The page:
Below is a brief excerpt from a complementary research note written by our Consumer Staples analysts Howard Penney and Daniel BiolsiWe are pleased to announce our new Sector Pro Product Consumables Pro. Click HERE to learn more.

Hard Seltzer Carbonation A Cause For Concern?  - 9 25 2020 8 11 29 AM

Consumer Reports published an article yesterday testing heavy metals and PFAS chemicals in popular water brands.

Carbonated water was found to have higher levels of PFAS chemicals, and the article caused shares of National Beverage Corp. (FIZZ) to trade-off yesterday afternoon.

PFAS chemicals have been given the ominous name of "forever chemicals." The magazine tested 35 noncarbonated and 12 carbonated waters. The federal government has only issued voluntary guidance for PFAS, saying it should be below 70 parts per trillion.

Some states have lower limits of 12 to 20 ppt. At the same time, the International Bottled Water Association says it supports federal limits of 5 ppt for any single compound and ten ppt for more than one.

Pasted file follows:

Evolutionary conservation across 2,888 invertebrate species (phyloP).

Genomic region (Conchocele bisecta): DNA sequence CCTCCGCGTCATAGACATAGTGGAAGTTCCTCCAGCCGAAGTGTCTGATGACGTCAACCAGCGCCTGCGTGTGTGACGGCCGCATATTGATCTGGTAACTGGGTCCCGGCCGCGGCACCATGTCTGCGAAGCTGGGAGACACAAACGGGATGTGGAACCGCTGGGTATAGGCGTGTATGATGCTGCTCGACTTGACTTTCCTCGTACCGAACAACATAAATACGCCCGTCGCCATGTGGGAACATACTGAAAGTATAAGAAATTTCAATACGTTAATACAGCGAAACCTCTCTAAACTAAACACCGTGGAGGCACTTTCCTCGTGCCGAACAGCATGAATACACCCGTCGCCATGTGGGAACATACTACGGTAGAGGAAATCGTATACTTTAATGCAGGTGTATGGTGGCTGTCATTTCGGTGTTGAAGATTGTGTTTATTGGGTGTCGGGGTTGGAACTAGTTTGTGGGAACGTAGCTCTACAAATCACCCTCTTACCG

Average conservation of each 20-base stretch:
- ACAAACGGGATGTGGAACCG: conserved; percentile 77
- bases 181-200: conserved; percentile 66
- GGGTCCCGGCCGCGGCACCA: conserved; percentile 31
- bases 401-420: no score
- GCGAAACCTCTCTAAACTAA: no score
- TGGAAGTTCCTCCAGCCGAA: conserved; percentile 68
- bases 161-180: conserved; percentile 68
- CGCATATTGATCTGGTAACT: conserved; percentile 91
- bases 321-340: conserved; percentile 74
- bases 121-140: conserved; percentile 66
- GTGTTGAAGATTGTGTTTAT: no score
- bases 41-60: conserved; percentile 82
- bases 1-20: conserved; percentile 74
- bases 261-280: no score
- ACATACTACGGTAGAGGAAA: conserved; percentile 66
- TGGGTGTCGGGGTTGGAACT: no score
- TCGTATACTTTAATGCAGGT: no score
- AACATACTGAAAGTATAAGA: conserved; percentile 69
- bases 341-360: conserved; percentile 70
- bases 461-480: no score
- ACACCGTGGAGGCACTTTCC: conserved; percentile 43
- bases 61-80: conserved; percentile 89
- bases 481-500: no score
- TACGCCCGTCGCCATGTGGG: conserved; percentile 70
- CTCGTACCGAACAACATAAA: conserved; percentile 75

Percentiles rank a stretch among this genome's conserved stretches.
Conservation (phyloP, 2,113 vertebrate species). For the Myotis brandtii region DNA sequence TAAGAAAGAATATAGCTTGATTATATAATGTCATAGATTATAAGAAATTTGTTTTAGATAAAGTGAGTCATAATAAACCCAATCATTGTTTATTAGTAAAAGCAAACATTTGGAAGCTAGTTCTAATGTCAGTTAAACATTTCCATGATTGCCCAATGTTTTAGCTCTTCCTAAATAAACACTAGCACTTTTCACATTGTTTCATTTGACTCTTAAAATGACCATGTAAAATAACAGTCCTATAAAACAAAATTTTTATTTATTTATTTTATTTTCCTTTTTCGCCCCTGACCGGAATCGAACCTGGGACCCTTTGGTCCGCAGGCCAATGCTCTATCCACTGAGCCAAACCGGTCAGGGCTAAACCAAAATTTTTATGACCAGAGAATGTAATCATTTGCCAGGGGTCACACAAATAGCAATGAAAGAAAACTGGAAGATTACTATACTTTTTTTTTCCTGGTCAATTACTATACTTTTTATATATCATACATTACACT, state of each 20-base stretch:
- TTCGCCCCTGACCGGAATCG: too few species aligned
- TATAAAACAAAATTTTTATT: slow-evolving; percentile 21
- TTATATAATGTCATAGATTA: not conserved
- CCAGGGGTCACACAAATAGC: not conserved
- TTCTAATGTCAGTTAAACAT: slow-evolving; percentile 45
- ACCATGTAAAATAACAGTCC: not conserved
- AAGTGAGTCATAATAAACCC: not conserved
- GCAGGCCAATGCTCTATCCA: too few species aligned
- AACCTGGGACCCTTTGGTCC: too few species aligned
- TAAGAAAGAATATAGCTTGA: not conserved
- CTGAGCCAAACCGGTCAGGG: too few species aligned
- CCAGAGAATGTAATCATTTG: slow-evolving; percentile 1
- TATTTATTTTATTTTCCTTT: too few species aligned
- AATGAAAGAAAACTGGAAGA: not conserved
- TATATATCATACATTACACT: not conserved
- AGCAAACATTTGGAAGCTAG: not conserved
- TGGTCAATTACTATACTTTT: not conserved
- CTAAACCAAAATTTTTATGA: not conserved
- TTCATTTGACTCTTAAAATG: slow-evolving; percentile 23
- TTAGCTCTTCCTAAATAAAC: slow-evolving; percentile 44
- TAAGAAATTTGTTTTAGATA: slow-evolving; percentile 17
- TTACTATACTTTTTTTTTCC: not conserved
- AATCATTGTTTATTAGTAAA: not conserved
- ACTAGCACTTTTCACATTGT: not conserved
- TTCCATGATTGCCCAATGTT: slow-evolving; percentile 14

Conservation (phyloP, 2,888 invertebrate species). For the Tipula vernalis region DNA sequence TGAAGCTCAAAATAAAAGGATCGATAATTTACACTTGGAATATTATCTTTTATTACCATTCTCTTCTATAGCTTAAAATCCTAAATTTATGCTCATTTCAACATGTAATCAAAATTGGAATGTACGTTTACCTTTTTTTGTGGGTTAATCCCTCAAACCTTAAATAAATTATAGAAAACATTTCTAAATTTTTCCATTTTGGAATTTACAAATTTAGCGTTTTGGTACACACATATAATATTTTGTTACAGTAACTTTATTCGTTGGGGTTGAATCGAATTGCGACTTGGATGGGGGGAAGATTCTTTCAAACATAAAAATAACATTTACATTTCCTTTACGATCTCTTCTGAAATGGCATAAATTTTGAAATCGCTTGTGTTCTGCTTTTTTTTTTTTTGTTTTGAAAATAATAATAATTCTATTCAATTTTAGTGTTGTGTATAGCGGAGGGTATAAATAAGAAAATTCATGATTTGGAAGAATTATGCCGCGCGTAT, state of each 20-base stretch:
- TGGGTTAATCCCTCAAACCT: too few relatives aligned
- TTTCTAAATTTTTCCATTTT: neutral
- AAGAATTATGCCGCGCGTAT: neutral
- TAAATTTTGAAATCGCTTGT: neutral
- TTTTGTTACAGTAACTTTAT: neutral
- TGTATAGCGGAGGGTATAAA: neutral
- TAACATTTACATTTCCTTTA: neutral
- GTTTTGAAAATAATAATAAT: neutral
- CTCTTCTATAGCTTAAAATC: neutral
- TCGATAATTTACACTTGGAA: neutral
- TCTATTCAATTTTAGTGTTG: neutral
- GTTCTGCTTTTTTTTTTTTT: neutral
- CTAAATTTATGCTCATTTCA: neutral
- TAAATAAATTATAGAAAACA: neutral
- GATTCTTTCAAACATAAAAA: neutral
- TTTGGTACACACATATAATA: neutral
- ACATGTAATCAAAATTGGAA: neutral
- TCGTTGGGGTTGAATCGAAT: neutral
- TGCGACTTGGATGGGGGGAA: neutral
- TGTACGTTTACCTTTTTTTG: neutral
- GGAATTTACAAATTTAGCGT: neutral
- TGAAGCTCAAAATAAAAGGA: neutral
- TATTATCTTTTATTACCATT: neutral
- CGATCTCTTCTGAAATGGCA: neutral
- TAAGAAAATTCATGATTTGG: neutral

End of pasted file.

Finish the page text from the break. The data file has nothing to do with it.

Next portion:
Only two of the noncarbonated waters tested had PFAS levels above one ppt, while seven of the 12 carbonated waters were above one ppt, as seen in the chart below. 

This report will not be popular. If the higher PFAS levels are due to the carbonation process, then hard seltzer would seem to be at risk as well. Hard seltzer adds carbonation to the drink; it is not part of the brewing process.

When 2020 couldn't get any worse, one of our most popular drinks is bad for us?

Hold on, it's important to note that PFAS chemicals have been found in rainwater, so nearly all surface water has detectable levels.

The majority of municipality tap water has PFAS levels above 1. NYC tap water was found to be 2.3 ppt while Bergen County, NJ was at 51.4, and Miami was even higher.

So keep bubbling or get your water from wells several hundreds of feet deep.

Hard Seltzer Carbonation A Cause For Concern?  - pfas1